Beans beat meat for satiety thanks to filling fibre

By Niamh Michail

- Last updated on GMT

A high protein level may be difficult to obtain solely from vegetable sources without compromising palatability, write the authors. © iStock
A high protein level may be difficult to obtain solely from vegetable sources without compromising palatability, write the authors. © iStock

Related tags Nutrition

A plant-based burger made from pulses beats meat for satiety, say Danish researchers – but it’s probably due to the fibre not protein.

According to the Danish scientists, little is known about the effect of these vegetable proteins on appetite regulation.

As part of the 43-strong study, the researchers from the University of Copenhagen gave a protein-rich meal which contained either veal and pork or beans and peas, and a low protein pulse meal. The researchers found that those in the high protein pulse group are 12% fewer calories in their following meal compared to the meat-based meal.

They also found that the low-protein meal based on legumes was rated as being both as satiating and as palatable as the high-protein meat-based meal.

Professor Anne Raben of the University of Copenhagen's department of nutrition, exercise and sports and lead researcher said: "The protein-rich meal composed of legumes contained significantly more fibre than the protein-rich meal of pork and veal, which probably contributed to the increased feeling of satiety."

"It is somewhat contrary to the widespread belief that one ought to consume a large amount of protein because it increases satiety more,” ​she said. “Now, something suggests that one can eat a fibre-rich meal, with less protein, and achieve the same sensation of fullness.

“While more studies are needed for a definitive proof, it appears as if vegetable-based meals - particularly those based on beans and peas - both can serve as a long term basis for weight loss and as a sustainable eating habit."

Recently, the Nordic Nutrition Recommendations were revised to reflect the issue on environmental impact of food production, recommending a reduction in consumption of protein from animal sources such as beef and pork and an increase in vegetable sources such as legumes and pulses.

The UK and China have taken similar steps.

Eating habits have yet to catch up with changes in nutrition guidelines, however, and the authors write that the average Dane eats around 137 g of meat and meat products per day compared with just 7 g of legumes. They suggest this could be due to palatability, gastrointestinal discomfort and - probably even more importantly – the fact that legumes are not part of a typical Western dietary culture.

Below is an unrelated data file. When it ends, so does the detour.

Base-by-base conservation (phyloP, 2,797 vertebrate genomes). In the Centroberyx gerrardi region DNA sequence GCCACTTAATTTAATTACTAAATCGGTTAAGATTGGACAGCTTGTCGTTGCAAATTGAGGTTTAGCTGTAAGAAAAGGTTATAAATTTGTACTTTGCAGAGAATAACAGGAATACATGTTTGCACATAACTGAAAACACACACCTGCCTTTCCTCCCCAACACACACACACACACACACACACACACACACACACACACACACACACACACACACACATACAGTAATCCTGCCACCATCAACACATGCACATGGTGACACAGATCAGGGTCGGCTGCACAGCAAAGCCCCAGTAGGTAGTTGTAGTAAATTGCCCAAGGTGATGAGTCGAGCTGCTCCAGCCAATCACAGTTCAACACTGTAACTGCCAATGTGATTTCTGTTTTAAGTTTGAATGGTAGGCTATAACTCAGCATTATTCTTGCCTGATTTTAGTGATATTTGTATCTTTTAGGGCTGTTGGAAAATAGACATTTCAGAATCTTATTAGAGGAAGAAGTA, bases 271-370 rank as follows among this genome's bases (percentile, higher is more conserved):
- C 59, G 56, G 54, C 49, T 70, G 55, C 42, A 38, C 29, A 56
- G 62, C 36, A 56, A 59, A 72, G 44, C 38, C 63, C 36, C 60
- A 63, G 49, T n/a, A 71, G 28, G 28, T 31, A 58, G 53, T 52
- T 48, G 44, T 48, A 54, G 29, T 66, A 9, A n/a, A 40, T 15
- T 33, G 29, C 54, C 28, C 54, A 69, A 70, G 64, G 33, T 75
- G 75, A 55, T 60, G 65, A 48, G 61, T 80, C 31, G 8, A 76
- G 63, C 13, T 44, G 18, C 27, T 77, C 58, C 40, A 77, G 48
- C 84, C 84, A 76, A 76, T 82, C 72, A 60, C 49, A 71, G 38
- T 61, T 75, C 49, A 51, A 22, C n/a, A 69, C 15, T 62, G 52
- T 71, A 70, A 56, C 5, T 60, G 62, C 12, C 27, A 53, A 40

Study details

The high protein meat patties contained 19% protein, 53% carbohydrate and 6 g fibre per 100 g while the high protein pulse patties packed in 19% protein, 53% carbohydrate and 25 g of fibre. There was also a low protein pulse patty which provided 9% protein, 62% carbohydrate and 10 g fibre per 100 g.

The test meal was eaten within 15 minutes, following which the participants filled in a number of visual analog scales at regular intervals to assess aspects such as palatability and taste preferences.

Three hours later, the men were served lunch (pasta bolognese and 300 ml water) and told to eat as much as they liked until comfortably full.

The high protein pulse meal was rated significantly poorer than the other two meals, but no difference was found for the high protein meat and low protein pulse patties.

Participants were also questioned on their desire to eat something fatty, sweet, salty or meaty after each meal and found no difference between the meals.

The study was conducted as part of the OPUS project, ‘Optimal well-being, development and health for Danish children through a healthy New Nordic Diet’.

Source: Food & Nutrition Research

First published online 19 October 2016,

“Meals based on vegetable protein sources (beans and peas) are more satiating than meals based on animal protein sources (veal and pork) – a randomized cross-over meal test study”

Authors: Marlene D. Kristensen, Nathalie T. Bendsen, Sheena M. Christensen, Arne Astrup and Anne Raben

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